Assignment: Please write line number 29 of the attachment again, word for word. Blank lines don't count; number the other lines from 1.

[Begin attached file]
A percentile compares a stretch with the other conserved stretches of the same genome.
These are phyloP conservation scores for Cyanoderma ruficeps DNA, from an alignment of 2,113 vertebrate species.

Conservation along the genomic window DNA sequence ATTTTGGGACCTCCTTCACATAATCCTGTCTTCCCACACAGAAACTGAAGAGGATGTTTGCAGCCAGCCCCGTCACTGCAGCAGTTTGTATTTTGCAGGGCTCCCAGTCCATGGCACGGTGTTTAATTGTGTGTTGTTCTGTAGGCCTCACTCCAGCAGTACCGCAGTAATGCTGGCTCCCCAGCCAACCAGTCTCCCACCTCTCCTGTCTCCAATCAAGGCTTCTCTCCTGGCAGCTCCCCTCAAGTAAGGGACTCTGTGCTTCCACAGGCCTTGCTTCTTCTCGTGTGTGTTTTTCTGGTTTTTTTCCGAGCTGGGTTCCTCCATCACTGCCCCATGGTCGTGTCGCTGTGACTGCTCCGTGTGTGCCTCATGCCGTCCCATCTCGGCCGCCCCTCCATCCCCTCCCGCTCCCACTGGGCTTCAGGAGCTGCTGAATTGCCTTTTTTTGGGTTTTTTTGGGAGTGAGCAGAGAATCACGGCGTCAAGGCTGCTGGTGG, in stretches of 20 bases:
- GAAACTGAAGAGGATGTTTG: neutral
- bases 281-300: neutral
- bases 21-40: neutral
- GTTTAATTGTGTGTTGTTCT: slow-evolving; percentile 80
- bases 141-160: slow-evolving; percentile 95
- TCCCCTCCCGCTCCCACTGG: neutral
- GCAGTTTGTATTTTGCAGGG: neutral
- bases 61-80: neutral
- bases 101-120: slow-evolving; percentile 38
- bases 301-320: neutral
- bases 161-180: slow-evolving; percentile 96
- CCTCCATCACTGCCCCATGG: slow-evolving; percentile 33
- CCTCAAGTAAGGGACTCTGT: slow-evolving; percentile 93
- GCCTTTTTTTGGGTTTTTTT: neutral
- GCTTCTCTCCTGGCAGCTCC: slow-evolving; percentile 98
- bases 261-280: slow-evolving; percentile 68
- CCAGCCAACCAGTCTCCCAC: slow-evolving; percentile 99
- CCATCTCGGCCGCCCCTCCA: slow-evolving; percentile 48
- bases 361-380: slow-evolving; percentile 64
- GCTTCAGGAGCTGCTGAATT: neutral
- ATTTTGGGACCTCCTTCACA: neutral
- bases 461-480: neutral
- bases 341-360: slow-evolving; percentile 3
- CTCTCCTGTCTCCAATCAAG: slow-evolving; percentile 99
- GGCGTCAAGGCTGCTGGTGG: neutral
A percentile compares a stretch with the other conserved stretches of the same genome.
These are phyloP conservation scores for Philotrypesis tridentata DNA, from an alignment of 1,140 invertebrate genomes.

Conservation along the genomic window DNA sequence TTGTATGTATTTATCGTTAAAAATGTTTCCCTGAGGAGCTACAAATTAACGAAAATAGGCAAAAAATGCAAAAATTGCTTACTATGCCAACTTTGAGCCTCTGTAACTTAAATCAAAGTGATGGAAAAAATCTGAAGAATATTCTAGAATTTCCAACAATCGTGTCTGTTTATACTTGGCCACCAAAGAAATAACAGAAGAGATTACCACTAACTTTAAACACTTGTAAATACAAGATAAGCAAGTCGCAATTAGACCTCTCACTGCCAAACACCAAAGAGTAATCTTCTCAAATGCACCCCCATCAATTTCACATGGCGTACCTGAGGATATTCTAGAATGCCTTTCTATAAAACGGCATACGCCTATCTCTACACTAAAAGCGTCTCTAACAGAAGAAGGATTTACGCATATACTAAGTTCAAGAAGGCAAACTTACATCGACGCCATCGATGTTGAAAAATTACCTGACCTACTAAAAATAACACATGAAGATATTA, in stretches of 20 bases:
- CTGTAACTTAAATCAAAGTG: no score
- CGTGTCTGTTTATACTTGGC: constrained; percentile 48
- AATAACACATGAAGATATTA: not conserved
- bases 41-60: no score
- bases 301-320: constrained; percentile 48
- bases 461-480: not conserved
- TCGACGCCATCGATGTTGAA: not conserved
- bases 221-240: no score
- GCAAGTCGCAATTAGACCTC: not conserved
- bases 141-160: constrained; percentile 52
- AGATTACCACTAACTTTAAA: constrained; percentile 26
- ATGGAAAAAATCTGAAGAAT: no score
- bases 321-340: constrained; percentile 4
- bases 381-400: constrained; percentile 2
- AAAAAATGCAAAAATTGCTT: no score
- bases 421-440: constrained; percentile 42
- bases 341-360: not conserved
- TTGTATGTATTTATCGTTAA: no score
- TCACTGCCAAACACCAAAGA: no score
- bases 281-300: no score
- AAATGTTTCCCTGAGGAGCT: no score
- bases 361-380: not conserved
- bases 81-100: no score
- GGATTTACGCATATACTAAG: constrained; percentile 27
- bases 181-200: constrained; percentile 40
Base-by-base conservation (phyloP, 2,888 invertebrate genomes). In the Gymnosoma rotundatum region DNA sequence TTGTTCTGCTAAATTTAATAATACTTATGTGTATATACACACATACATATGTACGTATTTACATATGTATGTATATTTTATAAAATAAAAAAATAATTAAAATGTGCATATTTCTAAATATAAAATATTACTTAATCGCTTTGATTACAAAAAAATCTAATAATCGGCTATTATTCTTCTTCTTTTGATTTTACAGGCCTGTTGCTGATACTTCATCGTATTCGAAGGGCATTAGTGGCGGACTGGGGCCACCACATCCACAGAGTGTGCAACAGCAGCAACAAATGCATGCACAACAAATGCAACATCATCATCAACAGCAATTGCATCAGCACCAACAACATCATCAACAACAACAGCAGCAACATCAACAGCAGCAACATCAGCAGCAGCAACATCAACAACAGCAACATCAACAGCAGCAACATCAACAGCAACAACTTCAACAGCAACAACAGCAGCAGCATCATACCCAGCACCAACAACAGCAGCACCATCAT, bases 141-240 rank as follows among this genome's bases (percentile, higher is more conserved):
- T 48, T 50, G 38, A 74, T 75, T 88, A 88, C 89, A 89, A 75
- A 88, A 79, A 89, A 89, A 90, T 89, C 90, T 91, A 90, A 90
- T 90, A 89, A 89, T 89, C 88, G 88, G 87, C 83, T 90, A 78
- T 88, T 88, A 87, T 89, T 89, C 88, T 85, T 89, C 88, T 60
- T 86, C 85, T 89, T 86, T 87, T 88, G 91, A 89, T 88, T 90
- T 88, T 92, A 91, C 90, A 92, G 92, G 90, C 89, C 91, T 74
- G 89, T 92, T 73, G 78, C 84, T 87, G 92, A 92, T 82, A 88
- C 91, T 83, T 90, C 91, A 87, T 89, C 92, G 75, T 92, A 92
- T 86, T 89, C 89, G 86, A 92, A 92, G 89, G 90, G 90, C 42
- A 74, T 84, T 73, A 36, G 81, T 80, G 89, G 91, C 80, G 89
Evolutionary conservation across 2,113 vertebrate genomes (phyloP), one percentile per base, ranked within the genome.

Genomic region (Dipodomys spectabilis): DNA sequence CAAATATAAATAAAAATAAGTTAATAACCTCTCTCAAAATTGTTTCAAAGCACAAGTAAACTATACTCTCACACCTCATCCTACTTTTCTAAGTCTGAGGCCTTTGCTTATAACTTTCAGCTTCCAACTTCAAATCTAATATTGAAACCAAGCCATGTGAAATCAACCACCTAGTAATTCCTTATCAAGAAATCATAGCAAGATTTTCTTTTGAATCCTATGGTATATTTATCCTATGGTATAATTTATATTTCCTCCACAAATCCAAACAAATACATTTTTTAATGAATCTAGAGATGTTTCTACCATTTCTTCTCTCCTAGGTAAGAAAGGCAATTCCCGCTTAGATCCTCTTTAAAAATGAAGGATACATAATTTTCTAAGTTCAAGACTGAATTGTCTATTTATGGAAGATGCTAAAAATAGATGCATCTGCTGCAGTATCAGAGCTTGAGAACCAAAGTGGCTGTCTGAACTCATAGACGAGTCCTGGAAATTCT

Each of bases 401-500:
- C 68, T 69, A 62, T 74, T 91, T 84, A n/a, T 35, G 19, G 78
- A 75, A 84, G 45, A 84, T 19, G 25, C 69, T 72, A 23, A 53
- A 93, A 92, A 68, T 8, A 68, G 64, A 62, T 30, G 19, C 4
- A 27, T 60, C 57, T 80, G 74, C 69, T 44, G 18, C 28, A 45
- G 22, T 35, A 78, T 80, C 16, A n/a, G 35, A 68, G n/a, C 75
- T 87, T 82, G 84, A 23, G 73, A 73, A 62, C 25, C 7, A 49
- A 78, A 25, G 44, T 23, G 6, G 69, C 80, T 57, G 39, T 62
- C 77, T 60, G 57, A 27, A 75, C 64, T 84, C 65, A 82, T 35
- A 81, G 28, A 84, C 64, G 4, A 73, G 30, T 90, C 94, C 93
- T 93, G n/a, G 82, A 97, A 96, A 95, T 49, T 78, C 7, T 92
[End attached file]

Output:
A percentile compares a stretch with the other conserved stretches of the same genome.